Schuette, Whitmer clash over handling of Nassar prosecution
Democratic gubernatorial candidate Gretchen Whitmer and her Republican opponent Bill Schuette sparred on Friday in two separate press conferences over the handling of Larry Nassar's prosecution.
Yesterday, the Michigan Republican Party posted an advertisement to Facebook that claims Whitmer “refused to prosecute Larry Nassar on sexual assault charges” during her time as Ingham County Prosecutor.
"By making this a political issue, we are essentially saying that the validity of your sexual assault depends on which side of the aisle you sit on,” Nassar survivor Grace French said at Whitmer's press conference.
French said that her participation in the event does not constitute an endorsement for either candidate or political party.
A tearful Whitmer said at the press conference that she wanted to correct the record “in a way that is honorable to the brave women who actually were the heroes in this story.”
“It was one thing when my opponent was simply taking credit for the work that many of us were a part of. I didn’t say anything then. It made me uncomfortable to see this case used in a political ad, but I didn’t say anything then,” Whitmer said. “But I’ve had it with these guys who want to use this Nassar case as a political gimmick for their own sick political gain.”
Originally, the press conference was scheduled to be held in Judge Rosemarie Aquilina’s courtroom but was later moved due to what the campaign said was a miscommunication regarding the availability of the courtroom.
Aquilina said in a statement to the Lansing State Journal, however, that the change in location was to protect her nonpartisan status.
"Once my name gets attached with a partisan campaign, that's a problem," she said.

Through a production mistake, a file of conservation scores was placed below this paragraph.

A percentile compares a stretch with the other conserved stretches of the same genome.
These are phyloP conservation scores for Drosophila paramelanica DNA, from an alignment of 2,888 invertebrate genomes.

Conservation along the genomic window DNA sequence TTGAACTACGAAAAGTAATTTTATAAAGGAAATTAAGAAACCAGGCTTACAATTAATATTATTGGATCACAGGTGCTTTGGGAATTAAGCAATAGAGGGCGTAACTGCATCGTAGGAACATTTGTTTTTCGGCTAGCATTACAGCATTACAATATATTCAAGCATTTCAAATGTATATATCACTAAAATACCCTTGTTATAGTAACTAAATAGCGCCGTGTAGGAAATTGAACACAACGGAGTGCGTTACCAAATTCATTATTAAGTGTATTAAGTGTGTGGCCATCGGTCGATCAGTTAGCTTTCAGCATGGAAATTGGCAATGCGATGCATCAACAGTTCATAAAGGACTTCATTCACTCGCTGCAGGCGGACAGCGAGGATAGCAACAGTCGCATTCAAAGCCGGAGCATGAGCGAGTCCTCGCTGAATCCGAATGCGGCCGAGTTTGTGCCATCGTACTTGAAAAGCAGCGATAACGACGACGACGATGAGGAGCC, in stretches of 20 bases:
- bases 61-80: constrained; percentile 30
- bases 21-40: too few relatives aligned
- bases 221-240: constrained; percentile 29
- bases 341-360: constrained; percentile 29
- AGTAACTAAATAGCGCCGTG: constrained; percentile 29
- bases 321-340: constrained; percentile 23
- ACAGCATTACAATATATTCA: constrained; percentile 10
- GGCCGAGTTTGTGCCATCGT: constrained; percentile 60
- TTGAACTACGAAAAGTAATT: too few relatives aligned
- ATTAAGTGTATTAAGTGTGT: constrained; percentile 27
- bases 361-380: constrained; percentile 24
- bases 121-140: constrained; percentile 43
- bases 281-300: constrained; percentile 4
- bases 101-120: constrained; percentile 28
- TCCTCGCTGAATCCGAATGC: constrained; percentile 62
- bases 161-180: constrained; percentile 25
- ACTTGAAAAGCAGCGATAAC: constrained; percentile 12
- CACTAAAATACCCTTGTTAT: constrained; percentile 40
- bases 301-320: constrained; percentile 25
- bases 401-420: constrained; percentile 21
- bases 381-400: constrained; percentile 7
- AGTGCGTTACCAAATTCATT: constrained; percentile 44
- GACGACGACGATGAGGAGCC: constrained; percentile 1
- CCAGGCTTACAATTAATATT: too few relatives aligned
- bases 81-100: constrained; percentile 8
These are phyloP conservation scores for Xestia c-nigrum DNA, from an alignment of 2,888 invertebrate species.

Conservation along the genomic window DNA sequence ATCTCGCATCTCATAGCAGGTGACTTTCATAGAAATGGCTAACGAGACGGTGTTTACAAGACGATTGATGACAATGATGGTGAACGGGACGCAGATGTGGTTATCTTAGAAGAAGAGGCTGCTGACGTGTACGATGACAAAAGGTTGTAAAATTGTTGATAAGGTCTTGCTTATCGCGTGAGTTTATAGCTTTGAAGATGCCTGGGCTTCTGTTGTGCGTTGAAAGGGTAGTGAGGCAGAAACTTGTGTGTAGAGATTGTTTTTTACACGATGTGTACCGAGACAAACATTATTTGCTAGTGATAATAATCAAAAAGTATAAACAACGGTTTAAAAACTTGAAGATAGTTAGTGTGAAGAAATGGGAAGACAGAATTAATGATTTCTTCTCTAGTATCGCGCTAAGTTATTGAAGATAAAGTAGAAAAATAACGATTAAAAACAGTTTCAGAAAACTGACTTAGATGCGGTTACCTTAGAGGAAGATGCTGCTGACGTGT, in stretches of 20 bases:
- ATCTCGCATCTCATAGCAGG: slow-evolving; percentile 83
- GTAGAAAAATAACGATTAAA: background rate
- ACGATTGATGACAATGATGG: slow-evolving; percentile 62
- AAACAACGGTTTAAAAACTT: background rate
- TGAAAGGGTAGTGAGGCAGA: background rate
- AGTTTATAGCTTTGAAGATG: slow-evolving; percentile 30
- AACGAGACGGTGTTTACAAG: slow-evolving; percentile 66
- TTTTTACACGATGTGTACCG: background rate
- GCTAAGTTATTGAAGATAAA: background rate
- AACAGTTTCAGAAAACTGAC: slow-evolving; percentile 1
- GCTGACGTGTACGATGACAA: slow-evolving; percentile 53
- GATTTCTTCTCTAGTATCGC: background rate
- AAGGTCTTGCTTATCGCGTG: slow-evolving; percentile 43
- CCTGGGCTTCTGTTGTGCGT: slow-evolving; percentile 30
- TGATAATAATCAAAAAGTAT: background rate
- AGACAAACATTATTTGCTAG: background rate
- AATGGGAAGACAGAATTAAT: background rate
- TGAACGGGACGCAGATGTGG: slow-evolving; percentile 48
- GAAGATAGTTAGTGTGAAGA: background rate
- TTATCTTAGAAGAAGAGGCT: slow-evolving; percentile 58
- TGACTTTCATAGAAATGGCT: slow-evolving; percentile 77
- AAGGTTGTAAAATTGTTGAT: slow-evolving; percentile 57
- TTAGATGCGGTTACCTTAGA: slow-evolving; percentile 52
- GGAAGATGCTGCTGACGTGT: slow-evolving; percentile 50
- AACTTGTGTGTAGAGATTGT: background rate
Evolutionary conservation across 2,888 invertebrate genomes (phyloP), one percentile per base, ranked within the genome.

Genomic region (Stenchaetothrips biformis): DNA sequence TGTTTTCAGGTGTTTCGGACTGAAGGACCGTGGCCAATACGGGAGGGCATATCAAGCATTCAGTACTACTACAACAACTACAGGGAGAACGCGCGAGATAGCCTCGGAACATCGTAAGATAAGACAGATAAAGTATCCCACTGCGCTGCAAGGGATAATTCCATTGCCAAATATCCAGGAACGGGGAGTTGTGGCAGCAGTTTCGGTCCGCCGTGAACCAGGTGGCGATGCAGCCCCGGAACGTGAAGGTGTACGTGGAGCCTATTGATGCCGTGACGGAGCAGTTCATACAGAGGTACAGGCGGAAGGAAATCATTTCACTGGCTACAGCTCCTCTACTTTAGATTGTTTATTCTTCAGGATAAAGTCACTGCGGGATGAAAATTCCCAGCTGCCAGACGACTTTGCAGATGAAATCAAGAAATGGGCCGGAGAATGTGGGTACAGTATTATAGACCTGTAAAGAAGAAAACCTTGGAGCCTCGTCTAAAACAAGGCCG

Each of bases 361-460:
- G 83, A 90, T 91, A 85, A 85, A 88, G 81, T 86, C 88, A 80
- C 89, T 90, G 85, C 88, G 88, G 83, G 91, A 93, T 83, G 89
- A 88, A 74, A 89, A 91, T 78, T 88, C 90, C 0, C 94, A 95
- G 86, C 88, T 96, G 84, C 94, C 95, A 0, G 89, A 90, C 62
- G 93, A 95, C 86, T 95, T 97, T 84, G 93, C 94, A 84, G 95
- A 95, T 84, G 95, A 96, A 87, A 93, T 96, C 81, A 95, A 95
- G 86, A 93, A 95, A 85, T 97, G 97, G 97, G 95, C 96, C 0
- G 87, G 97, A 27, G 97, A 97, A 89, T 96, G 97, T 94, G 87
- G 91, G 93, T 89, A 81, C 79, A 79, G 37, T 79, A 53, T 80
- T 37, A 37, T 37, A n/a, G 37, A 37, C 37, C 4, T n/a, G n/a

Whitmer noted that she is a rape survivor and said that she is a lifelong advocate for survivors, adding that her office got search warrants to find evidence that Nassar possessed child pornography. She said that her office referred the sexual assault case to the Michigan attorney general’s office as it would have involved multiple jurisdictions.
Schuette, who as Attorney General oversaw the office's prosecution of Nassar, addressed the media later in the day and said the case was referred to his office by the MSU Police Department, not by Whitmer. Schuette issued a press release Friday afternoon in apparent response to Whitmer's, an hour before the press conference's scheduled start time.
MSU Police Chief James Dunlap said in a statement that the department worked with both Whitmer and Schuette “to achieve the best possible outcome for the survivors of Larry Nassar,” adding that “by all objective accounts those efforts were successful.”
Schuette said that he has not seen the ad that the Michigan GOP posted to Facebook, and that he held the press conference “to set the record straight about the prosecution.”
The press conference was hosted by Schuette’s campaign, not the attorney general’s state office.
“We brought charges, made the decision,” Schuette said. “She chose not to. I think that was wrong, and leadership’s about making the right decisions.”
Nassar survivor Morgan McCaul said if a survivor decides to weigh in a political campaign, then that is their choice, but in the case of the ad “our image and our case was used without our consent, which I find to be ironic given that he's pledging support to survivors.”